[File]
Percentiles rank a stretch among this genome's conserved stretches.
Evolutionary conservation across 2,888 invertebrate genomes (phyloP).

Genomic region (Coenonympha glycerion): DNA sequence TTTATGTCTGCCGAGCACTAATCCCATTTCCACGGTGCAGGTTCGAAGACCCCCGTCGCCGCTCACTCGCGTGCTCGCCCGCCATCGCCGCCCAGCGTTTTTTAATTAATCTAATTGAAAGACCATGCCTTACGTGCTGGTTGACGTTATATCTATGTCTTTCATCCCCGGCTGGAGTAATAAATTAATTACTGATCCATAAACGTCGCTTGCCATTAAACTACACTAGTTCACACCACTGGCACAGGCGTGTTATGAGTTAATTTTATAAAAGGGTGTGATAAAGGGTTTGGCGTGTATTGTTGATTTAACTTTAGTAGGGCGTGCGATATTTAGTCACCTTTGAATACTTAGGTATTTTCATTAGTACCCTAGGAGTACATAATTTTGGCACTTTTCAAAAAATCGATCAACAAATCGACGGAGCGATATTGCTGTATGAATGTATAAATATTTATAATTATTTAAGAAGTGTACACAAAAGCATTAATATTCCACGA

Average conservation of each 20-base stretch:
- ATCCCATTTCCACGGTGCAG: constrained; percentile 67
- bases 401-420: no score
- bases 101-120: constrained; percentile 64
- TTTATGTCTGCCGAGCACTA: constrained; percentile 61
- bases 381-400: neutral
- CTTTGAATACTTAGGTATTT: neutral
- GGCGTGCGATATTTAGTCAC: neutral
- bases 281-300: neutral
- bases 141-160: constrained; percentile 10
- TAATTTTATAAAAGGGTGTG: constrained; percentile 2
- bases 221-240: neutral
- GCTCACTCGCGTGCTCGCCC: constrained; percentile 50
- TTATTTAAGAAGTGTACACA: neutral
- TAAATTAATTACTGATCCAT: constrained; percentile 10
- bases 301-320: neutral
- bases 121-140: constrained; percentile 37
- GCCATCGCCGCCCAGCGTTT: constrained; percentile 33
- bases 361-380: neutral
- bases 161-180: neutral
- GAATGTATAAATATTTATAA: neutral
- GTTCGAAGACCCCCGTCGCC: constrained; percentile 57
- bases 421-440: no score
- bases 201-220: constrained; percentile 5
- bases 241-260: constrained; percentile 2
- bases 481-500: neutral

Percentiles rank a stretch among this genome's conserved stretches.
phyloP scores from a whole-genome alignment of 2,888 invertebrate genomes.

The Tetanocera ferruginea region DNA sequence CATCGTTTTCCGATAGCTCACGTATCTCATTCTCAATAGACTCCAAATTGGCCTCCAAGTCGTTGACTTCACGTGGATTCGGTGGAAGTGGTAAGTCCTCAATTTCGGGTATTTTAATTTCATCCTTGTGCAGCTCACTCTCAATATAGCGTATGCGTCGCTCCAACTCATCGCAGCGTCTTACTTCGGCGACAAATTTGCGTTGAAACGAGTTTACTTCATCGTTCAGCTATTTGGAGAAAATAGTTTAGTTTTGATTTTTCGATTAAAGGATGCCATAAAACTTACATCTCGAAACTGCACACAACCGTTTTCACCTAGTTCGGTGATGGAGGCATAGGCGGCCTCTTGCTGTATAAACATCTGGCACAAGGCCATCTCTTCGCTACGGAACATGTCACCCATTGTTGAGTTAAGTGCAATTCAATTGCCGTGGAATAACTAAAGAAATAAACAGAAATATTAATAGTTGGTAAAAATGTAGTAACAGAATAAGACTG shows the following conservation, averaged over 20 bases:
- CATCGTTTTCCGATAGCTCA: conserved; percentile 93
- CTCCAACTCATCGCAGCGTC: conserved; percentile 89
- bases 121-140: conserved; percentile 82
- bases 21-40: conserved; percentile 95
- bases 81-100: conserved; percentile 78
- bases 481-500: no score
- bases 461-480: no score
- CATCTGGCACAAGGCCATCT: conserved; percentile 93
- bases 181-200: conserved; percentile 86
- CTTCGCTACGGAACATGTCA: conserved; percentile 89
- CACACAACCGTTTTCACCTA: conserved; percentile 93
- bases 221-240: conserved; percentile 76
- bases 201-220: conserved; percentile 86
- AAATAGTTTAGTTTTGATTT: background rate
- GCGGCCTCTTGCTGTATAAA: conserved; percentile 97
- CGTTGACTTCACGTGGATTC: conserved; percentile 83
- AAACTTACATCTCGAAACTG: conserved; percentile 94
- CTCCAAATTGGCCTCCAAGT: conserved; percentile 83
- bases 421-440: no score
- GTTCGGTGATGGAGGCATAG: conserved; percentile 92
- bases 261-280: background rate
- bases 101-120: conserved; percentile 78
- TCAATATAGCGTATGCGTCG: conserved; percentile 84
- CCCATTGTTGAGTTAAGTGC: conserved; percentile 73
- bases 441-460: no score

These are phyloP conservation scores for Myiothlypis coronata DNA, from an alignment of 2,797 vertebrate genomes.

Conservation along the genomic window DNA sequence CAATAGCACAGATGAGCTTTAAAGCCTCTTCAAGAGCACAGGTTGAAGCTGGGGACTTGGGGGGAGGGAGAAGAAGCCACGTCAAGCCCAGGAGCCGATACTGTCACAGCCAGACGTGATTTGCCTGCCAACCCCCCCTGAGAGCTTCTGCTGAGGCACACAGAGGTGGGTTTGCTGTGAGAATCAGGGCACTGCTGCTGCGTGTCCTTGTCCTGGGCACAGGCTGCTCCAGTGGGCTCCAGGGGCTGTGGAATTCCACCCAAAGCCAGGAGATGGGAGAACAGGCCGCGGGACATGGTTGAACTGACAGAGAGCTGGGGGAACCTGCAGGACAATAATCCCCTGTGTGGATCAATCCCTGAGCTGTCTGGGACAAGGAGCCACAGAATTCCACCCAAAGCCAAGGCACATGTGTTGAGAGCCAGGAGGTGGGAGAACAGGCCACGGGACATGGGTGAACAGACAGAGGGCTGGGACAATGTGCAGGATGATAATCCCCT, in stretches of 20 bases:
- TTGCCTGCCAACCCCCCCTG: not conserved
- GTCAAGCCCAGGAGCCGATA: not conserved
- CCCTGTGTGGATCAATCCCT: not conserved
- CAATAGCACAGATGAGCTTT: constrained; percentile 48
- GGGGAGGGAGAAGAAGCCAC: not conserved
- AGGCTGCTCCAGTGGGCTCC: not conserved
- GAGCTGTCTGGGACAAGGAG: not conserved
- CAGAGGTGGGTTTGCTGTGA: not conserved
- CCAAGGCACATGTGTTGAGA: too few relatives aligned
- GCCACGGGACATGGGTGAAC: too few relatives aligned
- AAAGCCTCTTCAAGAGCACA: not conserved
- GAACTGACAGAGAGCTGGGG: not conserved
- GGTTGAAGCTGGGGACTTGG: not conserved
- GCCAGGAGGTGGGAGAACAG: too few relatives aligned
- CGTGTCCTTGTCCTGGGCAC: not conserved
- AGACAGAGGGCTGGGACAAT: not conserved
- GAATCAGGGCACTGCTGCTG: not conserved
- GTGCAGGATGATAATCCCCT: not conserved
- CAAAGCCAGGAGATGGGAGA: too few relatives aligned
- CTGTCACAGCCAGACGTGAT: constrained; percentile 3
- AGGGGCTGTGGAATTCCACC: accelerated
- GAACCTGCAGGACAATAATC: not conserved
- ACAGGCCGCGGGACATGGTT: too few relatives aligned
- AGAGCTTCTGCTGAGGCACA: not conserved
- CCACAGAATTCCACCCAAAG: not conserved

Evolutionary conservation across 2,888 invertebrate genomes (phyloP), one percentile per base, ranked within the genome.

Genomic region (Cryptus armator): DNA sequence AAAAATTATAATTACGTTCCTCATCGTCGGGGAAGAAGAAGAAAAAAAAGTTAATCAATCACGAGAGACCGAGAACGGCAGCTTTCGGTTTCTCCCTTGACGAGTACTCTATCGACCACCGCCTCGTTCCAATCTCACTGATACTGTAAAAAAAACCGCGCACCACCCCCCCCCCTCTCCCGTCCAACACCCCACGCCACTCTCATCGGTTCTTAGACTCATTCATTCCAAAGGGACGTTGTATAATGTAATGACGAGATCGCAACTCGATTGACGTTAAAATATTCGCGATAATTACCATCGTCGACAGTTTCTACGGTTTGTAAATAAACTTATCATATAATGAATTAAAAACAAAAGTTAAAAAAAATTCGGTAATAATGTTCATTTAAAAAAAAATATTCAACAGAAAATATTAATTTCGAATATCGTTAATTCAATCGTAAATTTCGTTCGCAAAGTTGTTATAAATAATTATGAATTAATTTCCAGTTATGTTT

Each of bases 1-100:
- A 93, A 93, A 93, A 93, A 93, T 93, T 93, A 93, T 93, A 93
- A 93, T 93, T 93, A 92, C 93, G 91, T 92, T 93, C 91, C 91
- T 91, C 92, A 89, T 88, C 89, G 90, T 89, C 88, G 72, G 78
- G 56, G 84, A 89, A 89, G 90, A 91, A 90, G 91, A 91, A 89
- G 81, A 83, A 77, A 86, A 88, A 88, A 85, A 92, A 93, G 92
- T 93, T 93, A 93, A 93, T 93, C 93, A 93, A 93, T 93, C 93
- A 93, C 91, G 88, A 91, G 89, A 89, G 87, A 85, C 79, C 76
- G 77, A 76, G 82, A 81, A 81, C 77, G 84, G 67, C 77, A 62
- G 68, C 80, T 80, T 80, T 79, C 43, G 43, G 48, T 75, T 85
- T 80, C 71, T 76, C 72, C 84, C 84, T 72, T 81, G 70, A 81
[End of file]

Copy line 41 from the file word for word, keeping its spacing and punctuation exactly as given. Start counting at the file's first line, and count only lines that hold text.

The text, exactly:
- bases 181-200: conserved; percentile 86